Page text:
Now they have until August 14 to certify that they did NOT do any of these things? Don't hold your breath.

    And what of the enterprise "results" that were thus reported on the financials but were bogus from the outset? And what will that do to share prices? Oops.

    - Speaking of housing prices, the housing market may, or may not, be doomed. If the dollar keeps dropping versus foreign currencies, that means that house prices denominated in dollars here in America will be relatively cheap, ex-forex. What is the immigration/visa status of the foreign owner of American real estate?

    - The current, out-of-nowhere abrupt rally is, according to me and my loud mouth, the biggest financial fraud in the history of the exchanges. Let's look at the evidence.

    - Exhibit A: the open interest on the SP500 futures has been exploding to levels unseen in the history of the market. Normally, as the quarterly expiration approaches, the rollovers cause open interest to rise quickly. Immediately before expiration, the combination of both the old, un-expired futures and the new rollovers cause open interest to rise exponentially. Then, after expiration, the expired futures are gone and open interest drops back to lower levels. This time, with a full month yet to go to expiration, only two-thirds the way through the cycle, the open interest has far exceeded anything seen before. On Tuesday, open interest went ballistic, adding 12,800 contracts, a huge number! Then more were added on Wednesday, more Thursday, more Friday, more Monday! Astonishing! The open interest phenomenon is now a three-standard deviation type thing. Then, mysteriously, wondrously, a Surprise Rally to put all those long futures in the money. Just a coincidence?

    Exhibit B: the Members of the NYSE have been going a record net long for months, even as the market has been tanking. You would expect that people as savvy as the Members would not be buying record-amounts of stocks as the market sinks this much. But they did, and now they are massively underwater on them all. Not nearly as many as before, thanks to the Surprise Rally. Just a coincidence?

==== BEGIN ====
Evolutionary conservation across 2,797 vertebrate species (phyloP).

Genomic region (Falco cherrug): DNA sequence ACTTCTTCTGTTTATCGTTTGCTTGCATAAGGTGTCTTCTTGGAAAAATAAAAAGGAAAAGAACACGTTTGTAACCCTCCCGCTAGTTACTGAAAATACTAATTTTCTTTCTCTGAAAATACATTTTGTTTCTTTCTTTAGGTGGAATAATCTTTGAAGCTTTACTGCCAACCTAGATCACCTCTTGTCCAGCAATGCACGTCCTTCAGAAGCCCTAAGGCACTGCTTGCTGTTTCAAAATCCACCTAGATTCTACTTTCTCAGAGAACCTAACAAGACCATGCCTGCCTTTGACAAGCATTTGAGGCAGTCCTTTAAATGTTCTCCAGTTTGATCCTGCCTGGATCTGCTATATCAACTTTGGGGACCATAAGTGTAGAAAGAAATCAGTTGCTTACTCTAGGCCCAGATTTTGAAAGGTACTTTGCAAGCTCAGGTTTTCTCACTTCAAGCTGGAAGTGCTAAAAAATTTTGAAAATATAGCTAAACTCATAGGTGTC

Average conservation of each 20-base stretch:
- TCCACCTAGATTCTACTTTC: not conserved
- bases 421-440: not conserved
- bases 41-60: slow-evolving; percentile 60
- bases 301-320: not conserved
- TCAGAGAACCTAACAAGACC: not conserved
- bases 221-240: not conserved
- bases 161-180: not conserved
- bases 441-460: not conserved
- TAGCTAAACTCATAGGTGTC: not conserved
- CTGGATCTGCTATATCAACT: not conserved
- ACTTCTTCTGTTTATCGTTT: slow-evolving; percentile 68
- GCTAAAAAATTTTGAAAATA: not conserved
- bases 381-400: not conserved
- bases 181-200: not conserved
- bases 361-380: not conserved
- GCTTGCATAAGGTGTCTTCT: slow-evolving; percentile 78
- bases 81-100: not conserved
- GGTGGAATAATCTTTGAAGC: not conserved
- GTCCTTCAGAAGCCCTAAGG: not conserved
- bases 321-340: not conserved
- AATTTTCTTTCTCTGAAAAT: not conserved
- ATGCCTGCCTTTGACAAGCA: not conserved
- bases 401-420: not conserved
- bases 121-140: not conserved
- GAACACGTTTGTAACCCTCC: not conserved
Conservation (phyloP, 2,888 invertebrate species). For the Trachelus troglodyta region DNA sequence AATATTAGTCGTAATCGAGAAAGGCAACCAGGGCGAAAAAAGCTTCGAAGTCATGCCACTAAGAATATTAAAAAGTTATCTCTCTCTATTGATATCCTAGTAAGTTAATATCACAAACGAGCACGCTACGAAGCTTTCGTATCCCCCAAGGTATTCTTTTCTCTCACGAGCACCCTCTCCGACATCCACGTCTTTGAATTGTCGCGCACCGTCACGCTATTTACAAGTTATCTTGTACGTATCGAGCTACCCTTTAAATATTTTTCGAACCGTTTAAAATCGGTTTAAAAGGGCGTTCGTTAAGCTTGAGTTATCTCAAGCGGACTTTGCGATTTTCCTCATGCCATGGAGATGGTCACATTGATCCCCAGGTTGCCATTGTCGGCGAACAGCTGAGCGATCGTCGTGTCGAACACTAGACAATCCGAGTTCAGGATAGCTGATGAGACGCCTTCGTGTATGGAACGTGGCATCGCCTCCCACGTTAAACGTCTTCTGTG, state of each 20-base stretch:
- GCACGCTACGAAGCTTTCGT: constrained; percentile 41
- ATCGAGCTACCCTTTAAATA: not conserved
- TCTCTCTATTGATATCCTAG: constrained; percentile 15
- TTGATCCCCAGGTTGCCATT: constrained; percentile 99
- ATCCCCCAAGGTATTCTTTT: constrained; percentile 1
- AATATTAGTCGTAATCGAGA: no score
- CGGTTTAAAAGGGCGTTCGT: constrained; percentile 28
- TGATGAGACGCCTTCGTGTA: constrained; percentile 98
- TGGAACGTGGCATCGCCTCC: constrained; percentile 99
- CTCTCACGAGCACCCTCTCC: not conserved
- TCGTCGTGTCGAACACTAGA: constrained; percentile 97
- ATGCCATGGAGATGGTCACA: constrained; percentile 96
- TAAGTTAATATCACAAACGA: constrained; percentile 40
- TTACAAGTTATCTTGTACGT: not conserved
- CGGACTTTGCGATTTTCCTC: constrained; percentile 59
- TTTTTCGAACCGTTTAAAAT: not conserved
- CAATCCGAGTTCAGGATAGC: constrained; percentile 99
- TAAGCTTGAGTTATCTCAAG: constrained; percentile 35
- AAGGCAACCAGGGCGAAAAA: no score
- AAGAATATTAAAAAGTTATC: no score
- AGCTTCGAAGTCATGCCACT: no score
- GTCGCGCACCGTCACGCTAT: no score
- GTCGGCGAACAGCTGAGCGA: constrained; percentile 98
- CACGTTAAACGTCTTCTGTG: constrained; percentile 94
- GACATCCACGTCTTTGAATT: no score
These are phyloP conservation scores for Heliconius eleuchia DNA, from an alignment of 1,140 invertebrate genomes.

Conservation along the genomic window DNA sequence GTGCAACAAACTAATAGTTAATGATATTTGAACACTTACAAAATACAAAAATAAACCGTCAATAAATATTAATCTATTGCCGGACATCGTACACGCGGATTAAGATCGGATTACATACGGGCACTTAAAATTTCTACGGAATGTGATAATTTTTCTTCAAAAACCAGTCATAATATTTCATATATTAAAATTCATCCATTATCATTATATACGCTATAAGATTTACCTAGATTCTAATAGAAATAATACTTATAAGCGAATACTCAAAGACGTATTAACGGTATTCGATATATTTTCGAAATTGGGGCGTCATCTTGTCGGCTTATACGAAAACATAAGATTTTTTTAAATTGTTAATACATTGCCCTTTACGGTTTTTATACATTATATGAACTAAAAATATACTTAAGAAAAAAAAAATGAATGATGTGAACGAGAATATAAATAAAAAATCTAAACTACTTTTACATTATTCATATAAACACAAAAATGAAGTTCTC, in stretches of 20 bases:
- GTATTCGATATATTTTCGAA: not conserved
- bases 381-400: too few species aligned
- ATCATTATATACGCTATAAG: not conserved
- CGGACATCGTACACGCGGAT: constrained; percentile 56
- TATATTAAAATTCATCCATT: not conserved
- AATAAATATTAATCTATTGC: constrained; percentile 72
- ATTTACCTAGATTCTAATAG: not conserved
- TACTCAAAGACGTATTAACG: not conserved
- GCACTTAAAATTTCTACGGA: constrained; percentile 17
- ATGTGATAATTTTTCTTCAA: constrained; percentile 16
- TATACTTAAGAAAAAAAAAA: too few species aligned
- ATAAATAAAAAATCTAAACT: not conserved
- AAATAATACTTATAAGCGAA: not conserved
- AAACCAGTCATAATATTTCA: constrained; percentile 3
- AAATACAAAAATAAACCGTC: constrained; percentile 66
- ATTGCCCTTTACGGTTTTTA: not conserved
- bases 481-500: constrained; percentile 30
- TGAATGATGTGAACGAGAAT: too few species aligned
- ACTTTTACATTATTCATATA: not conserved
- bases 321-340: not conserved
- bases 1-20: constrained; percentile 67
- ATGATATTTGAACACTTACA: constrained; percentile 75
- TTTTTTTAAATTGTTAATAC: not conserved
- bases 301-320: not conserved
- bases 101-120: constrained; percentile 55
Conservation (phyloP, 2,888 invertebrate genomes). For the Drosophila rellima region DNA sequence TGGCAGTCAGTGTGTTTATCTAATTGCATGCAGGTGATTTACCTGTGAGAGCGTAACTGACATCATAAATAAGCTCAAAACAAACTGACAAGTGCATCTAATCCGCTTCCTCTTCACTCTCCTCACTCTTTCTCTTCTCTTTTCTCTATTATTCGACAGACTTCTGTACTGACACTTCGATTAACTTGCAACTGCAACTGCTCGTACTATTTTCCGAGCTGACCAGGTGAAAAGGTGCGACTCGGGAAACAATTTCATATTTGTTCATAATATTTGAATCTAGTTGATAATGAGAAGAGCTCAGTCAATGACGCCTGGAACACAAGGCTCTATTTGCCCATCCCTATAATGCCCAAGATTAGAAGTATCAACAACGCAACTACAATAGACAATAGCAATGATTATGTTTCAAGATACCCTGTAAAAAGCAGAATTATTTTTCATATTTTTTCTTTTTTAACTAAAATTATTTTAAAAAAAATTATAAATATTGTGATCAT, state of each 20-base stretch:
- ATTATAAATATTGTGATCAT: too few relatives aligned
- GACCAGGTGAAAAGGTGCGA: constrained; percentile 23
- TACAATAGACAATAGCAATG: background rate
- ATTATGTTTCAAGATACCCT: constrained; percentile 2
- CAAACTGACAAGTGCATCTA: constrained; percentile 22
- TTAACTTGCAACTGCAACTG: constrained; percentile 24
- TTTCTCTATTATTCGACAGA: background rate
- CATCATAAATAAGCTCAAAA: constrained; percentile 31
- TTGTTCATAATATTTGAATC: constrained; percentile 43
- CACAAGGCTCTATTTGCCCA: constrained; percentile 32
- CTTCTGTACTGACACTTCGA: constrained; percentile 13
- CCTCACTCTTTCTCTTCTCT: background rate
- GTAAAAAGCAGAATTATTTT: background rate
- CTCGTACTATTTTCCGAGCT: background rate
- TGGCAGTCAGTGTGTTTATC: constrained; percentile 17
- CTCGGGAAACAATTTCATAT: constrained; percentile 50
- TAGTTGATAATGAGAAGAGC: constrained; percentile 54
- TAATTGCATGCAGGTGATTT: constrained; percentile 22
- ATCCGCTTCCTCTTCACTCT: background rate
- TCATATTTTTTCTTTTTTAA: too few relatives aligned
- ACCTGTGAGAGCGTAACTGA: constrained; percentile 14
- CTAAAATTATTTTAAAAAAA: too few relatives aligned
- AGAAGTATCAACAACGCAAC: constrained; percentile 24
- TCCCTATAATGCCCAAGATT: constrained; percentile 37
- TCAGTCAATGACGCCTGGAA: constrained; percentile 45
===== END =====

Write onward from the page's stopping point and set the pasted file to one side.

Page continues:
Exhibit C: The Specialists have been perversely adding net-long positions to their book, and the market caught them all wrong-footed big time. Now they are getting back in the pink, thanks to the Surprise Rally. Just a coincidence?

    Exhibit D: who has been taking the other side of all those put options that were paying off so big? Well, now they got their money back! Just a coincidence?

    Exhibit E: The shorts were sitting on a record level 7.5 billion shares in short positions. That many shorts is a juicy target to anyone contemplating manipulating the market. Remember that shorts MUST buy the shares at some point in the future, and the best way to make them buy is to bankrupt them if they don't. You do that by pumping the market if you can. Now they are being eaten alive, as the Surprise Rally produced a short squeeze that tightened around the necks of the shorts. Just a coincidence?

    Exhibit F: Too many people needed the market back up. The insurance industry, the Equities Cult industry, the government (tax revenues), the retirement industry, foreign powers, foreign citizens, domestic speculators, etc. If ever this called for the Put Protection Team, this is it! Just a coincidence?